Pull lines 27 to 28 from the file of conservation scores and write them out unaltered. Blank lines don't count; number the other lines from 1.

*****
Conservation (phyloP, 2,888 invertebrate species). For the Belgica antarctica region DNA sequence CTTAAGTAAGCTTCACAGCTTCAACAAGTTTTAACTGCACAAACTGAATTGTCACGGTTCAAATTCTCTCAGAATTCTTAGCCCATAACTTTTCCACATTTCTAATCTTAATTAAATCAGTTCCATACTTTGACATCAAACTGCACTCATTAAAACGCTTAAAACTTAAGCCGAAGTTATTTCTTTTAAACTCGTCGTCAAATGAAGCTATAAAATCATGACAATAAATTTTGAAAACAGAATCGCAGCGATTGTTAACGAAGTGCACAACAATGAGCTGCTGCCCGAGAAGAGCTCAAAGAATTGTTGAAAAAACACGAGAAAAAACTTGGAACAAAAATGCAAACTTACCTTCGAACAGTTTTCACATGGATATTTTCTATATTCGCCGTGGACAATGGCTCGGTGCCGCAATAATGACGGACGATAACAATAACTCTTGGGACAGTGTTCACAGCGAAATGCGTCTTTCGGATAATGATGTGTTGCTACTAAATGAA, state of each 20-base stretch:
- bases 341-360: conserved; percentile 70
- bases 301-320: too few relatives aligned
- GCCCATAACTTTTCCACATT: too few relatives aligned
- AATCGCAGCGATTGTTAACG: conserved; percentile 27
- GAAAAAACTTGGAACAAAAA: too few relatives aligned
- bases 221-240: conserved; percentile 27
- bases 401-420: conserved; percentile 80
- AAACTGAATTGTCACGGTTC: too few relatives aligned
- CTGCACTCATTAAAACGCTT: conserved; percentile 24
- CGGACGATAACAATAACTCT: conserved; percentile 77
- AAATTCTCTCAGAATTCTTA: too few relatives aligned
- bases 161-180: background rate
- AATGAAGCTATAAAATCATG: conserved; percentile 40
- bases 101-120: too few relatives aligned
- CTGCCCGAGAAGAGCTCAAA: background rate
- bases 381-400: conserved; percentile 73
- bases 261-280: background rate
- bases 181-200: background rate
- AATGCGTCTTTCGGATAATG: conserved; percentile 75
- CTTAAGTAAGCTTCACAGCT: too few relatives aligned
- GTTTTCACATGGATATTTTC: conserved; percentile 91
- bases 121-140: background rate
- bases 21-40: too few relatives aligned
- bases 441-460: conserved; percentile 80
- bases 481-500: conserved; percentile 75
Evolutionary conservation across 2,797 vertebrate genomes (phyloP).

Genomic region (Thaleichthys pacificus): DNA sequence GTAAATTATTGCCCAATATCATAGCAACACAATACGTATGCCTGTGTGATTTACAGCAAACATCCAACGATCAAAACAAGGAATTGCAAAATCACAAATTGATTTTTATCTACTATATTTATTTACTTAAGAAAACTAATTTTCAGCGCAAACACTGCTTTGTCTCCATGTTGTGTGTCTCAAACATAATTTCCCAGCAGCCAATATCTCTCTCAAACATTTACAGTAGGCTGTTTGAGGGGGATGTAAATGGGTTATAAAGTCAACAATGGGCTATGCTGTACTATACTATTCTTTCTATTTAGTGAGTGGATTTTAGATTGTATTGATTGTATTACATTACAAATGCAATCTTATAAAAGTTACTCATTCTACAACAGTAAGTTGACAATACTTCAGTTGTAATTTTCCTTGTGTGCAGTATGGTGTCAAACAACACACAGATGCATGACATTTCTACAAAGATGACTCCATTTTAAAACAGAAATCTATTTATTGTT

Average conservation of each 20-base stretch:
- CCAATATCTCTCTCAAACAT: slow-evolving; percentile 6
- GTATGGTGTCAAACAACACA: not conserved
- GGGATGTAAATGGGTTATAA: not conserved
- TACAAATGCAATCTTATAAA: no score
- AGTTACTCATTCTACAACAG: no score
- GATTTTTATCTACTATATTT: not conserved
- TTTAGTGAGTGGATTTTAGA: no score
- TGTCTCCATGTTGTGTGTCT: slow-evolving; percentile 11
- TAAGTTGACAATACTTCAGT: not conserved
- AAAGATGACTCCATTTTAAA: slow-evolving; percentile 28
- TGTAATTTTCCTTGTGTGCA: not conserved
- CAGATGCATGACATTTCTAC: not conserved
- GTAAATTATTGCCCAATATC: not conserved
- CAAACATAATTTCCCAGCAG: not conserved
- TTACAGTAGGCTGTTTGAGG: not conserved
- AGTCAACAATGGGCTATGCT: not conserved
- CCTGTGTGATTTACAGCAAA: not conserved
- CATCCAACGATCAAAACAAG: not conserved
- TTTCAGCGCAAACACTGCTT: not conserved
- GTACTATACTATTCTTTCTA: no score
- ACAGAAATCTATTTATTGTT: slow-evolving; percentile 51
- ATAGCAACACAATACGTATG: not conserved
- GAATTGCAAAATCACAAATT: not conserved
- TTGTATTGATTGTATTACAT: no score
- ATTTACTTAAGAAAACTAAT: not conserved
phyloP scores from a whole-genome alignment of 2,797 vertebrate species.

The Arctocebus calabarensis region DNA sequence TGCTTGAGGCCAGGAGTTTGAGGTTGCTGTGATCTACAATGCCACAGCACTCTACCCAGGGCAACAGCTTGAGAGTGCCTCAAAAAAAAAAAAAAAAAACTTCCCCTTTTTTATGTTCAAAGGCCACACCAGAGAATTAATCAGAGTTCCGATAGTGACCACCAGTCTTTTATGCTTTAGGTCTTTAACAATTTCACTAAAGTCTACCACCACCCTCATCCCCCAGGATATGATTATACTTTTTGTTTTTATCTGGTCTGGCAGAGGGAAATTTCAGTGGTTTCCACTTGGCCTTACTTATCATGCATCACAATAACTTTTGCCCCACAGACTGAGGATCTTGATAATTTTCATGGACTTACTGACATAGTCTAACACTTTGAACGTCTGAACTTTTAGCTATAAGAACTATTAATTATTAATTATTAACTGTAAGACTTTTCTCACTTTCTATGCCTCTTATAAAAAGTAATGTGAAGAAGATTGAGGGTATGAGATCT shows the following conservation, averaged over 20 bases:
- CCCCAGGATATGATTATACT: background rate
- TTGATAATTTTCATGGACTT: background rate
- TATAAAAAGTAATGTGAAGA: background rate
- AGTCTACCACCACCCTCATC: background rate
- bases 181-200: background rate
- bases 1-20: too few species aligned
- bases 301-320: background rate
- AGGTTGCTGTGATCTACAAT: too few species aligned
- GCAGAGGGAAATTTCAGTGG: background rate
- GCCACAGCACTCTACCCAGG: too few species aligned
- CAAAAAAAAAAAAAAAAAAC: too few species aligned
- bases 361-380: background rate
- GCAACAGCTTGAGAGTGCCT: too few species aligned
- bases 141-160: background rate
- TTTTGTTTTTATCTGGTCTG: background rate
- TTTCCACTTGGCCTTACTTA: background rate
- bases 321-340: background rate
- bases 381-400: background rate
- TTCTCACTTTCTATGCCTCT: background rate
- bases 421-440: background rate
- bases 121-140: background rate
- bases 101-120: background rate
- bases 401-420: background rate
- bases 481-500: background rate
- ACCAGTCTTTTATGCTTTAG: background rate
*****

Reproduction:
Evolutionary conservation across 2,797 vertebrate genomes (phyloP).

Genomic region (Thaleichthys pacificus): DNA sequence GTAAATTATTGCCCAATATCATAGCAACACAATACGTATGCCTGTGTGATTTACAGCAAACATCCAACGATCAAAACAAGGAATTGCAAAATCACAAATTGATTTTTATCTACTATATTTATTTACTTAAGAAAACTAATTTTCAGCGCAAACACTGCTTTGTCTCCATGTTGTGTGTCTCAAACATAATTTCCCAGCAGCCAATATCTCTCTCAAACATTTACAGTAGGCTGTTTGAGGGGGATGTAAATGGGTTATAAAGTCAACAATGGGCTATGCTGTACTATACTATTCTTTCTATTTAGTGAGTGGATTTTAGATTGTATTGATTGTATTACATTACAAATGCAATCTTATAAAAGTTACTCATTCTACAACAGTAAGTTGACAATACTTCAGTTGTAATTTTCCTTGTGTGCAGTATGGTGTCAAACAACACACAGATGCATGACATTTCTACAAAGATGACTCCATTTTAAAACAGAAATCTATTTATTGTT